Hope to see you in Sydney the weekend after next!
I’ll be speaking with Ian Plimer at the ATA Friedman18 conference.
Get a 10% discount with the code Nova18.
USNews, Alan Neuhauser
A Pew survey exposed a stark gap between younger and older Republican voters on global warming and energy policy.
Neuhauser doesn’t mention it but the implications are pretty dire — look how long it takes to recover from school:
Republican millennials – people roughly ages 22 to 37 – are far less likely than older generations to support the use of coal, oil and other fossil fuel sources. By one count, while three-quarters of Republican baby boomers and older generations supported more offshore oil and gas drilling, fewer than half of millennial Republicans felt the same way.
At least most Republicans grow up:
Among [young and old] Democrats, by contrast, there was only a small divide.
If half the population is shifting in the same direction as they age, this suggests… something… what could it be?
There can be a tendency for younger voters to become more conservative as they age. The divide on energy and climate is so broad, however, that experts expect it’s one that will not significantly narrow.
So young believers will not grow up to be old skeptics?
This must be why the numbers of believers in global warming has grown cumulatively since 1990 as young believers grew into old believers, and old believers died… except, that didn’t happen. Over the last quarter century, the only group that has grown in Gallup polls on climate issues are the skeptics.
But let’s ask the experts:
“I’m not aware of any evidence that they’ll become more like the 65-plus types now and adopt their worldview,” says Anthony Leiserowitz, director of the Yale Program on Climate Change Communication.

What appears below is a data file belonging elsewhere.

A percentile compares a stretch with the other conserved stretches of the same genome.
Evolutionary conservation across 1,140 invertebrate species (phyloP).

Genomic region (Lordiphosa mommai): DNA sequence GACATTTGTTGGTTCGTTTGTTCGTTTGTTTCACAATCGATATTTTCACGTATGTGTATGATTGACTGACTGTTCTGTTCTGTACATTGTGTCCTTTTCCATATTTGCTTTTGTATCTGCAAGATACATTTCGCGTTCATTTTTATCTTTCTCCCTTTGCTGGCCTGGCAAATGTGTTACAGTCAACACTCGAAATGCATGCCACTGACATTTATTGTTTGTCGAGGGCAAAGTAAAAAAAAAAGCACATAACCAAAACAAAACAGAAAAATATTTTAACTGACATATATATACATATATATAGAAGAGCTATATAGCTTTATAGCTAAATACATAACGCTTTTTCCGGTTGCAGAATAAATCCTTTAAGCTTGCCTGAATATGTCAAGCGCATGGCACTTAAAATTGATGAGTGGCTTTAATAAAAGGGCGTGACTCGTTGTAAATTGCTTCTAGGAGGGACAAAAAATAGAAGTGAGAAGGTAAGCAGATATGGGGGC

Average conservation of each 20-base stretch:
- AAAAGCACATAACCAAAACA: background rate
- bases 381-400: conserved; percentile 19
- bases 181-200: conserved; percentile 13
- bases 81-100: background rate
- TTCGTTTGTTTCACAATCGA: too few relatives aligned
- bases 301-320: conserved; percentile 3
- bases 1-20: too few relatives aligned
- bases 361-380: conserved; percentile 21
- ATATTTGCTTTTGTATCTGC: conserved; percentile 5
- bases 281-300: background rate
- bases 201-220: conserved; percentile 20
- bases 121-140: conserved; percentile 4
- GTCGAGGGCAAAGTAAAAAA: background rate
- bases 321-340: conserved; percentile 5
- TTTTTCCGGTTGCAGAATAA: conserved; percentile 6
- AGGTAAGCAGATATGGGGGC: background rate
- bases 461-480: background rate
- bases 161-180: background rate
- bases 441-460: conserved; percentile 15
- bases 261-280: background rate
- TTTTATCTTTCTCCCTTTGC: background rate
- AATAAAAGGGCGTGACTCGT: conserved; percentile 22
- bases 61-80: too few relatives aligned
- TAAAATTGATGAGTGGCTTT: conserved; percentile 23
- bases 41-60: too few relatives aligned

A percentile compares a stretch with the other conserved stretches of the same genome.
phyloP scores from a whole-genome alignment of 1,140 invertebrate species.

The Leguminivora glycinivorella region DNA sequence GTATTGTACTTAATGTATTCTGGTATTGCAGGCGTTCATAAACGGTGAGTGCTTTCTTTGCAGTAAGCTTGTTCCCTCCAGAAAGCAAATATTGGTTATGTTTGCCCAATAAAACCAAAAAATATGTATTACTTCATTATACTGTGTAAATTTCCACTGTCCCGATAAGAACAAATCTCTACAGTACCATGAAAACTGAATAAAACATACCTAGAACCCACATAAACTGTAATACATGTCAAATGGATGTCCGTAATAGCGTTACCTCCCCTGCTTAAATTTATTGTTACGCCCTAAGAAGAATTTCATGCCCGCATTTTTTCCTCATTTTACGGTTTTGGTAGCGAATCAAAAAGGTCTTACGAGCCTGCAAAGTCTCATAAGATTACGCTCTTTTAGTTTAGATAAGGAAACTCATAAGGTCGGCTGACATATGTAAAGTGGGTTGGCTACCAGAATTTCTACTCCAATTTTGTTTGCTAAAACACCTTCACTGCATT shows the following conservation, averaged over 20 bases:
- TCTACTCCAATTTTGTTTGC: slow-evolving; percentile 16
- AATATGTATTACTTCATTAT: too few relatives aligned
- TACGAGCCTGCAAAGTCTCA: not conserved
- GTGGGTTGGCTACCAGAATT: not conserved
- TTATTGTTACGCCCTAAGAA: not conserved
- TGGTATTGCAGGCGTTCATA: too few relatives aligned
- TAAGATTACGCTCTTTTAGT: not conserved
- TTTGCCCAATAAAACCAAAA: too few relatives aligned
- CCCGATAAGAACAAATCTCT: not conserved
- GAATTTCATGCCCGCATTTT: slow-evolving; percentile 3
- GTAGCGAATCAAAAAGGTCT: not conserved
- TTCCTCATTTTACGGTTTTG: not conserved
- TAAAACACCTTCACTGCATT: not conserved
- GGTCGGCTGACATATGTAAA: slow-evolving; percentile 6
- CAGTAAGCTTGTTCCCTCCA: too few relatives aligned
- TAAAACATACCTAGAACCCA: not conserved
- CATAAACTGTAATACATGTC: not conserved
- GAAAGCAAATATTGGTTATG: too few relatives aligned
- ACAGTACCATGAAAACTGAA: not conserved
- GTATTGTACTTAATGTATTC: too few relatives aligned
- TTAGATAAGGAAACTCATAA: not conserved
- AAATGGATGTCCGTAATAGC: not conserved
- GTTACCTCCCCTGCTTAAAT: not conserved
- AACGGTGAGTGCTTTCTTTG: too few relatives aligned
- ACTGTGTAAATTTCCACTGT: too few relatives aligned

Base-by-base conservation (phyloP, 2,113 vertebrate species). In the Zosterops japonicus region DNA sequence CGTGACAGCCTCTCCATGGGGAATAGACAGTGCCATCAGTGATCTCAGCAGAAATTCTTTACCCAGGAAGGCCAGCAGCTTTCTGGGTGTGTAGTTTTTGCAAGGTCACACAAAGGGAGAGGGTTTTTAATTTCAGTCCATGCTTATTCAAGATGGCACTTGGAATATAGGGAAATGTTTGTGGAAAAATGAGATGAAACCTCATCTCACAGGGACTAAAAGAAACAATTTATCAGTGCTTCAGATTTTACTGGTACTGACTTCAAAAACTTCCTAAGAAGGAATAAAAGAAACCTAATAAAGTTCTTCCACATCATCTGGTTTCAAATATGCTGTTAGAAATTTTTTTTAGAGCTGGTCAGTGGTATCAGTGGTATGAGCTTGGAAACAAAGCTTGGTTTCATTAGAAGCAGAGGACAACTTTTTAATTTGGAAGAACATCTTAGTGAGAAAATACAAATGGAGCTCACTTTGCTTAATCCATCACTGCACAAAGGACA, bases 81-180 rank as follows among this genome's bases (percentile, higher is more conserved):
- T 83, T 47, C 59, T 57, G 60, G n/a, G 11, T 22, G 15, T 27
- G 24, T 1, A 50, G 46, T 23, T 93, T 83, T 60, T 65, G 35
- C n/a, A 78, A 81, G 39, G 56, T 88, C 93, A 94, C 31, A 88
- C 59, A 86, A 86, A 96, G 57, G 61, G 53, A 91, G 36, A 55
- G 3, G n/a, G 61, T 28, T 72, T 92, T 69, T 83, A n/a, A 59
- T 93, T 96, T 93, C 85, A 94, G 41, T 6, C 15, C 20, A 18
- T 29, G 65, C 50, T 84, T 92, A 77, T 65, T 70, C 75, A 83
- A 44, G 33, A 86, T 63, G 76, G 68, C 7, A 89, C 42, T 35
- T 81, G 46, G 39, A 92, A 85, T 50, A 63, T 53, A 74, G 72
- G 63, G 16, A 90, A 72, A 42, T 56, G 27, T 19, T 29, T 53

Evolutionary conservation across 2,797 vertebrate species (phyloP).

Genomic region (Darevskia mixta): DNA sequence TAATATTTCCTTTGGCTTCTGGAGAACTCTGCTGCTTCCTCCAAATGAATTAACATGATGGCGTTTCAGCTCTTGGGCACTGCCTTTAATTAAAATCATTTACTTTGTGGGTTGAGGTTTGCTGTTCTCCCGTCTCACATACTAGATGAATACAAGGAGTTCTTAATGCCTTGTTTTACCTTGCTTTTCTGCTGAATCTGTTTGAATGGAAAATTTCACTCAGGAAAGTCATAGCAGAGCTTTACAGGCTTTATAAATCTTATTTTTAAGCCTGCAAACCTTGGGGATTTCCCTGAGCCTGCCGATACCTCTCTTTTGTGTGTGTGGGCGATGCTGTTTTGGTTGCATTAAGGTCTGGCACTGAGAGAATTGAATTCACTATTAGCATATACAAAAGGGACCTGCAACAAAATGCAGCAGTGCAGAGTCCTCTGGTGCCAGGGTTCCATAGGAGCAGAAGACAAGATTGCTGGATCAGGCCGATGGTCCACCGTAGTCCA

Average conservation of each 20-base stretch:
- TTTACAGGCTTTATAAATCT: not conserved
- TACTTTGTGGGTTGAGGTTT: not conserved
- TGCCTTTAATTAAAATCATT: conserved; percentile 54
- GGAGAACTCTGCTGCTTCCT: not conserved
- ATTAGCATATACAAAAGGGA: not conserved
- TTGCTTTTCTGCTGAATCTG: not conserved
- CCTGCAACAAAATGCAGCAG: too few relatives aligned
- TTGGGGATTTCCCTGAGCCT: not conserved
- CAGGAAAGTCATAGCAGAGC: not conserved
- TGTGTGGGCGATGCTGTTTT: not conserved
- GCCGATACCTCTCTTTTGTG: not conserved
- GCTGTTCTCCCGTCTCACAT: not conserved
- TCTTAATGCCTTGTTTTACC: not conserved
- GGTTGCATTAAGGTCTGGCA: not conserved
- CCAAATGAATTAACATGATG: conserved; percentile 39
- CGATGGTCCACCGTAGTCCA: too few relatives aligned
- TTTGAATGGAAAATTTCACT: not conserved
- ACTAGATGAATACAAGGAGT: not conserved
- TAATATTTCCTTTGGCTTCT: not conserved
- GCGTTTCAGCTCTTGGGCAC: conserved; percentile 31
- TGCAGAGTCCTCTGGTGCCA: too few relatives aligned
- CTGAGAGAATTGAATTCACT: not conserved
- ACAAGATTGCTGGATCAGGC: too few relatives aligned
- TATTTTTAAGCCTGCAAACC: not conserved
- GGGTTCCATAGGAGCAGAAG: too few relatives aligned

It’s research like that that gets you to Yale.
For a democrat journalist there is always hope:
But even with a president occupying the White House who has repeatedly called climate change a “hoax,” the findings may also be a sign of a shift to come within the party: Millennials are set to overtake baby boomers as the largest generation of Americans eligible to vote.
Good luck with that theory.
Here come the excuses. I mean reasons:
As with those other policy areas, the results in the Pew survey may reflect the different experiences and far greater access to information that younger voters have enjoyed, experts say.
Yup. Young people have more info because old people live in shoeboxes.
And when it comes to experiences — old people just built companies, raised kids, and paid off houses, but young people have built entire civilizations in MineCraft TM.
Hear them roar:
“I am a millennial – we grew up at a time when the air has been relatively clean and Earth Day existed and the general idea that the planet as a resource that should be preserved is not uncommon,” says Joseph Majkut, director of climate policy at the Niskanen Center, a libertarian think tank. “Millennials also didn’t directly experience things like the fuel crisis in the 1970s, so there’s no hangover from there being fuel controls and other issues like there were for boomers and other folks.”
Old folk are obviously hungover because they’ve been through tough times. But since the real world is a fluffy buttercup, young naive people are so much better placed to understand it.
Note how the experiences of millenials that help them are the experiences they didn’t experience.
This process of growing up and getting wise is now a “fault line”:
The results are the latest to highlight fault lines within the Republican Party, which – even with control of the White House, both houses of Congress and a majority of state legislatures – has struggled to find common ground amid what can seem an ever more fractious caucus.
The fault line in the GOP is that the representatives keep lining up with the young and gullible instead of the old and wise.
The fault line in the Democrats is just between them and the real world.
With more access to gigabyte libraries of information, world tours, and years of study, it is amazing that yet again, another generation thinks it’s the first smart one born in human history.